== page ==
If you thought having to send a couple of Christmas cards to close friends and far-flung cousins during the holidays was annoying, wait til you get a load of the nengajo (New Year’s card) tradition here in Japan. Not only is one obligated to send nengajo to family and friends, but you’re also obligated to send them to co-workers, bosses, anyone who regularly provides you a service, anyone whom you regularly provide a service to, your landlord, your mother’s landlord, Crazy Uncle Jeb over at the asylum, the stray cats in your neighborhood, and your mortal enemy (just to let him know you’ve got your eyes on him).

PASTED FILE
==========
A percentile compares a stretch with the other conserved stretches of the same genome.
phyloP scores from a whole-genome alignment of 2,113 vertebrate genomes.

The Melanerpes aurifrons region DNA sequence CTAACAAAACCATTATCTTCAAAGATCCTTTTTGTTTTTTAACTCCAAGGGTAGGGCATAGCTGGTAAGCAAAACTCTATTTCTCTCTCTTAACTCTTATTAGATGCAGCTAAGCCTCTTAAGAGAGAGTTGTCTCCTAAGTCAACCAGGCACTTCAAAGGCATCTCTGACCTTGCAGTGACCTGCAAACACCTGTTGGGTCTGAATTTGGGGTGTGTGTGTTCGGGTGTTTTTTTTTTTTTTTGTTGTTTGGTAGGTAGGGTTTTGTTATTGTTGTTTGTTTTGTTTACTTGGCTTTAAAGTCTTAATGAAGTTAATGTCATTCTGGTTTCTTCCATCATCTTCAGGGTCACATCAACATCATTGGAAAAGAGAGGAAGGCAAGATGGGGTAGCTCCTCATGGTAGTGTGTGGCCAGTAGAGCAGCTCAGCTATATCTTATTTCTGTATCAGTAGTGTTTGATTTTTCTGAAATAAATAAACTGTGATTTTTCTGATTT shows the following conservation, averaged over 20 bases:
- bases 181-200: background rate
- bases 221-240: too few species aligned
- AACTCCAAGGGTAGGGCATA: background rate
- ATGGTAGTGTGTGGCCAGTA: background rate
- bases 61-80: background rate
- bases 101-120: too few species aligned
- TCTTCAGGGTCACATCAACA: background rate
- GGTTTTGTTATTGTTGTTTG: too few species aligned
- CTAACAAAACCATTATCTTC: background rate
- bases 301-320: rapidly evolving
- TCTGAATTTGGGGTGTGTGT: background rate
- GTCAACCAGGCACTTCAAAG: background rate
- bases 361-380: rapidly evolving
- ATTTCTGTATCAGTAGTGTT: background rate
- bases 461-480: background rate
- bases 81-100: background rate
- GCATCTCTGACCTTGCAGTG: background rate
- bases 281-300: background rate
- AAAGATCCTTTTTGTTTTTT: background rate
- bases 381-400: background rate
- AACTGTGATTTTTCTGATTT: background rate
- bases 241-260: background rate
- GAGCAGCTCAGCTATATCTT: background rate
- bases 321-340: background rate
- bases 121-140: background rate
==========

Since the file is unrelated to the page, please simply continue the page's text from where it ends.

In fact, you’ve gotta send these things to so many people, it’s not uncommon to drop by the Japan Post near you and see people purchasing stacks of hundreds of these things. And unless, like me, you avoid any and all human contact, you’ll probably also come home one winter day to find your mailbox stuffed to the brim with the things. So, given their ubiquity, it’s no surprise that Japan Post (who prints and distributes loads of nengajo every year through both their yubin-nenga.jp website and physical post office locations), occasionally tries to mix it up with some very nontraditional designs.
This year, bizarrely, the running theme seems to be… moe. As in those super-cute anime girls and dreamy, slightly effeminate anime guys who are all the rage in Japan.